Many observed massive star-forming ~ 2 galaxies, including the ones from our SINS/zC-SINF survey, are large disks that exhibit irregular morphologies, with luminous, kiloparsec-sized star-forming clumps. In the framework of turbulent, gas-rich, marginally unstable disks, such clumps form through fragmentation and eventually migrate toward the center of the galaxies where they coalesce to form young bulges. However, our recent findings that clumps are also launching sites of powerful gas outflows that could disrupt them rapidly (highlighted here) raise important questions about their role in the evolution of early disks. To investigate this issue, we used the largest sample to date of high-resolution cosmological smoothed particle hydrodynamics simulations that zoom-in on the formation of individual log(M/M) ~ 10.5 galaxies in log(M/M) ~ 12 dark matter halos at ~ 2. Our code includes strong stellar feedback parameterized as momentum-driven galactic winds. This model reproduces many characteristic features of this observed class of galaxies, such as their clumpy morphologies, smooth and monotonic velocity gradients, high gas fractions (~ 50%), and high specific star formation rates (~ 1 Gyr-1). In accord with other recent models, giant clumps of masses Mclump ~ 5×108–109M  form in situ via gravitational instabilities. However, the galactic winds are critical for their subsequent evolution. The giant clumps are short-lived and disrupted by wind-driven mass loss. They do not virialize or migrate to the galaxy centers. These theoretical results are in line with our recent analysis of the resolved stellar light and mass distributions of large samples of 0.5 < z < 2.5 star-forming galaxies, which revealed that bright star-forming clumps generally do not correspond to local peaks in the stellar surface density distribution of galaxies. This implies that they may be rapidly destroyed – plausibly via strong star-formation-driven feedback – unless they migrate to the center within a dynamical timescale (see highlight on "Smoother stellar mass maps").

These results appeared in Genel et al. 2012, ApJ, 745, 11.



SINS/zC-SINF Reveals the Roots of Vigorous Star-Formation-Driven Gas Outflows at ~ 2




Our newest and deep SINFONI+AO observations of z ∼ 2 star-forming disks allowed us to trace the origin of powerful outflows of ionized gas in non-AGN galaxies. The outflow signature, in the form of a broad FWHM ~ 400 to 500 km/s and blueshifted Hα+[NII] emission component, had been first seen in the co-added integrated spectrum of our initial SINFONI data obtained mostly at seeing-limited resolution (highlighted here). The higher resolution and sensitivity of our new AO-assisted data revealed that the outflows are spatially extended across the galaxies over at least a few kiloparsecs, and most prominent in the immediate vicinity of giant, luminous star-forming clumps. The inferred mass outflow rates from the clumps and the disks are comparable to and even several times the star formation rates, implying that some of the clumps may lose much of their initial mass and dissolve rapidly in the disk before they can migrate to the center of the galaxy. In the galaxy with brightest clumps and highest S/N data, our analysis of line ratio diagnostics ([NII]/Hα and [SII]/Hα) together with photoionization and shock models showed that the emission around the clumps is due to a combination of photoionization from the newly formed massive stars and shocks generated in the outflowing gas component, with 5 to 30% of the emission deriving from shocks.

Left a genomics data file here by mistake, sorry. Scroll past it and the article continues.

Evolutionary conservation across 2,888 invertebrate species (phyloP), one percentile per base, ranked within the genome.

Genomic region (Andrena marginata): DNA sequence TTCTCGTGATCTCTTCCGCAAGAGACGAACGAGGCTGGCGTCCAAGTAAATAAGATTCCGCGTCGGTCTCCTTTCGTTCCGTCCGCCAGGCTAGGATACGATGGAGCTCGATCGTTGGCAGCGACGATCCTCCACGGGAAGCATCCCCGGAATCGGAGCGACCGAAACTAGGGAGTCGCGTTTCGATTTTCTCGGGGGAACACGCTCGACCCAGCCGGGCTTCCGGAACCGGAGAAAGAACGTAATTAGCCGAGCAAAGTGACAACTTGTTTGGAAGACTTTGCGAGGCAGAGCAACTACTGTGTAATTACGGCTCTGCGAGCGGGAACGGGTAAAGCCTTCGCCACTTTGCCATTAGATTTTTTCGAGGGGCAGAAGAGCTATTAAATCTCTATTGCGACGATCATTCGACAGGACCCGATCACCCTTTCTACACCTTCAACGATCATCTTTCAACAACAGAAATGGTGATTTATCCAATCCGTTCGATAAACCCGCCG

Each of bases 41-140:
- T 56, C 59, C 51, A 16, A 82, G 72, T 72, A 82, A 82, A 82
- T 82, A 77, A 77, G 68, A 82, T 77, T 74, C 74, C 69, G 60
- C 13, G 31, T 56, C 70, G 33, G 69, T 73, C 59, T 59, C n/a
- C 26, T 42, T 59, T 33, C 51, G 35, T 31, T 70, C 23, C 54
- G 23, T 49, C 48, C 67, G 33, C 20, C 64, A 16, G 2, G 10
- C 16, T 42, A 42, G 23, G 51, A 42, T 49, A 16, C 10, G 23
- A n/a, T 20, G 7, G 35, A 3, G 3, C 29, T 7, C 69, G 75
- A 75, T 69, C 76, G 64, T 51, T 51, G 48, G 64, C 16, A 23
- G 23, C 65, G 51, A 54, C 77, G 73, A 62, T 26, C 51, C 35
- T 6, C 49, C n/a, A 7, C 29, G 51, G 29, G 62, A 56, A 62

Among the 27 SINS/zC-SINF non-AGN galaxies observed with SINFONI+AO, we find from co-averaged spectra in bins of global galaxy properties that the inferred gas outflow strength correlates most strongly with the averaged star formation rate surface density, with an apparent threshold for powerful winds around 1 M/yr/kiloparsec2. Above this threshold, galaxies with log(M) > 10 have similar or perhaps greater wind mass-loading factors (η = dMout/SFR) and faster outflow velocities than lower-mass galaxies, suggesting that the majority of outflowing gas at ∼ 2 may derive from high-mass star-forming galaxies. The threshold at ~ 2 is an order of magnitude higher than in nearby starbursts that drive galactic-scale winds. In the framework of a simple model where the wind breakout is governed by pressure balance in the disk, the threshold for strong outflows and the mass loading derived from our observations can be explained by the higher ISM pressure in turbulent, gas-rich, and highly star-forming ~ 2 disks.